The present comparison has covered only a single point in the Holmboe wave parameter space; results may differ at different values of Ri0 and R. Also, we have assumed that the initial flow is symmetric, in the sense that the center of the stratified layer coincides with the center of the shear layer. This is a special case of a more general situation in which the centers of the sheared and stratified layers may be offset from one another (Haigh and Lawrence 1999). As the offset increases from zero, the gradient Richardson number decreases in the half of the shear layer away from the stratified layer, and the component of the disturbance that is centered in that region thus becomes stronger. When the offset becomes large, the stronger disturbance takes the form of a KH instability with small Ri0. The results of Staquet (2000) suggest that mixing efficiency in KH waves increases as Ri0 decreases, and therefore that the limit Ri0 → 0 is singular (because mixing efficiency must vanish in unstratified flow). Dependence of mixing physics on Ri0, R and asymmetry must be explored before the present results can be applied with confidence to more general classes of oceanic flows.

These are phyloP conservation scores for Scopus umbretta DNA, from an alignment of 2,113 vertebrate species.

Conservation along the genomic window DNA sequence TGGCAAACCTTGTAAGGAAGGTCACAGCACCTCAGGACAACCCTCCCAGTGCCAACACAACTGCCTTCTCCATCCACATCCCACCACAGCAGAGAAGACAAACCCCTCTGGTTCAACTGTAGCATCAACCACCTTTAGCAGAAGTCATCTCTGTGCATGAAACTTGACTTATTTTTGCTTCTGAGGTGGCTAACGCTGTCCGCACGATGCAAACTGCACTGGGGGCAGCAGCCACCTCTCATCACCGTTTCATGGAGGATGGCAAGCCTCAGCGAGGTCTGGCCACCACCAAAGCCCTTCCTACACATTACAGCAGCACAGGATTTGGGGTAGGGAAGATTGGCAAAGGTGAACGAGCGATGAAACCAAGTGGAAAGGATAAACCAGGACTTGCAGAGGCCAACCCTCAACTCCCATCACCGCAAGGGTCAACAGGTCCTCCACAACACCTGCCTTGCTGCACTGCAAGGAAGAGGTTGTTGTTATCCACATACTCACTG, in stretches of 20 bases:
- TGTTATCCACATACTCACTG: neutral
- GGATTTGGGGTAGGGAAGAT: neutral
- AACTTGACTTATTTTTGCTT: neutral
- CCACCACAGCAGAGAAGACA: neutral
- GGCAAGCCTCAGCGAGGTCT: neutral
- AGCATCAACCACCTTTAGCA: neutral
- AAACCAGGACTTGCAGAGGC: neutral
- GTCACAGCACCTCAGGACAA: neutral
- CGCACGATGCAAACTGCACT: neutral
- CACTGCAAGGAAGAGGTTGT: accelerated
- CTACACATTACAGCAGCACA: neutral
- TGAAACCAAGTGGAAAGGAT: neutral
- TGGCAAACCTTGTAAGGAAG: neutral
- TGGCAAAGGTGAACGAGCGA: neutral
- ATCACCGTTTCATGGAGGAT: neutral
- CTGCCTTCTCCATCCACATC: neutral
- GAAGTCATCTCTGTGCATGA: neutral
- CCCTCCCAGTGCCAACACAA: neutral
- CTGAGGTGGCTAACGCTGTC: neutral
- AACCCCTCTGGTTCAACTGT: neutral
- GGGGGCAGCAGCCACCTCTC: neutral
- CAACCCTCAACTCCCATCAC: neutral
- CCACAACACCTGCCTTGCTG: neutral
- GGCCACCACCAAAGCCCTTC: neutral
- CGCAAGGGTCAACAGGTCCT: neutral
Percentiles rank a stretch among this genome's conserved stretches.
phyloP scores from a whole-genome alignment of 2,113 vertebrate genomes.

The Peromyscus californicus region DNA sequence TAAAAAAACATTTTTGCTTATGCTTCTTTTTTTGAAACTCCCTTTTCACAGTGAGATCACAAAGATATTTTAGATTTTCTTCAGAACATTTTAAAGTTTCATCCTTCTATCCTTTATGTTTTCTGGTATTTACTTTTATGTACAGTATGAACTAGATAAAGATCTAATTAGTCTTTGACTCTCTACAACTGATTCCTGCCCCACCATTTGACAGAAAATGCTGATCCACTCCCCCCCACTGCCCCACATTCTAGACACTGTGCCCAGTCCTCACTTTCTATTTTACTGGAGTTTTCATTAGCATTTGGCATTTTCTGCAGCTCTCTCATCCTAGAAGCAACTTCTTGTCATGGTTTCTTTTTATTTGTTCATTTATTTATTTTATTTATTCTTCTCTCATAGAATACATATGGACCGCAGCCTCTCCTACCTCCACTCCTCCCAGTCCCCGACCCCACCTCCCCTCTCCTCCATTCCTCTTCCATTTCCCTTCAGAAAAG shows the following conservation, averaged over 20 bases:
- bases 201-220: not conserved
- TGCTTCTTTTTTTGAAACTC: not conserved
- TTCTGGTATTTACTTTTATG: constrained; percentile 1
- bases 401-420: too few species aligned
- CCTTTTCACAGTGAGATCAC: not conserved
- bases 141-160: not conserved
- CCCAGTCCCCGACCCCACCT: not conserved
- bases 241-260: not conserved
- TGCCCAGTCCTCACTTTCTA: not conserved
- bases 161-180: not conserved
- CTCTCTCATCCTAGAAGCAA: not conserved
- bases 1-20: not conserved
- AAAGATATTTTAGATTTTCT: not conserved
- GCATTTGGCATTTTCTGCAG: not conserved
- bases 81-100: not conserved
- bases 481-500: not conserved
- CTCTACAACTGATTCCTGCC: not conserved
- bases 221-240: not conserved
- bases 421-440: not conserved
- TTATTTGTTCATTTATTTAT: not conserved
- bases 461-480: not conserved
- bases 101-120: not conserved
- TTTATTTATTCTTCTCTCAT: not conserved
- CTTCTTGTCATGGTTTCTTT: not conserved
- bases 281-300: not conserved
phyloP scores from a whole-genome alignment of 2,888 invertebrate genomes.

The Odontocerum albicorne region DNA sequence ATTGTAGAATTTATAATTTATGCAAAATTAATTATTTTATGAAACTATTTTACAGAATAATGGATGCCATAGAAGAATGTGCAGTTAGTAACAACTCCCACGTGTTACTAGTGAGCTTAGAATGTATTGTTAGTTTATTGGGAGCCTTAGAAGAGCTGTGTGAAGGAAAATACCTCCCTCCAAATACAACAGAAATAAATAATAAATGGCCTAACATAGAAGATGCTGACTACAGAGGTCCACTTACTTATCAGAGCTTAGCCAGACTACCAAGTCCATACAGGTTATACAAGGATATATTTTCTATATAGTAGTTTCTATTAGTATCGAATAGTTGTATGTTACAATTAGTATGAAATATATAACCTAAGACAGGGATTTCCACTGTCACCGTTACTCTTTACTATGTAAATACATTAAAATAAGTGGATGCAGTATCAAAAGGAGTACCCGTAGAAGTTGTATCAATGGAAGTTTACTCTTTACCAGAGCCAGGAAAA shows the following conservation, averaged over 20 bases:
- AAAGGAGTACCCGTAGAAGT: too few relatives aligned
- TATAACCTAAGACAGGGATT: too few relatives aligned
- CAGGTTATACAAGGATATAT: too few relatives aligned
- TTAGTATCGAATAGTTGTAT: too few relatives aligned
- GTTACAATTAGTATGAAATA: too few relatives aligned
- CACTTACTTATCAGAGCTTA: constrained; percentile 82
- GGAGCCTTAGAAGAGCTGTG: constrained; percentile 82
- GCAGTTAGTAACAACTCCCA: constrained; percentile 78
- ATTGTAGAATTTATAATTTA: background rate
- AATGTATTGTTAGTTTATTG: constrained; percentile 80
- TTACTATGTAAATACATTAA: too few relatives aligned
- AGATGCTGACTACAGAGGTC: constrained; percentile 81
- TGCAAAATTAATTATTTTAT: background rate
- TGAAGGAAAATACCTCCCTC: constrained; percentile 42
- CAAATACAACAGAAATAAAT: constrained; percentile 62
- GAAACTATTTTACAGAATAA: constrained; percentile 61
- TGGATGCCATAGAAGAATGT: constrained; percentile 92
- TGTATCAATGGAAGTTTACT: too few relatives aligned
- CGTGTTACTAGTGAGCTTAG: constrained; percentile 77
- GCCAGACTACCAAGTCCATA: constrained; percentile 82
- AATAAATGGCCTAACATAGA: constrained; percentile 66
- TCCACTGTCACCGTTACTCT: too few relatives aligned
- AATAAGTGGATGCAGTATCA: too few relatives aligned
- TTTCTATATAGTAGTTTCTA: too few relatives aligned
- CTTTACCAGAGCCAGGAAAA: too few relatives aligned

Acknowledgments

The research was funded by the National Science Foundation under Grants OCE0097124, OCE0221057 (WDS) and OCE9617761 (KBW). Time on the Cray T3E at the University of Texas was provided through an allocation from the National Partnership for Advanced Computing Infrastructure.

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Footnotes

Corresponding author address: Dr. W. D. Smyth, College of Oceanic and Atmospheric Sciences, Oregon State University, Corvallis, OR 97331. Email: smyth@coas.oregonstate.edu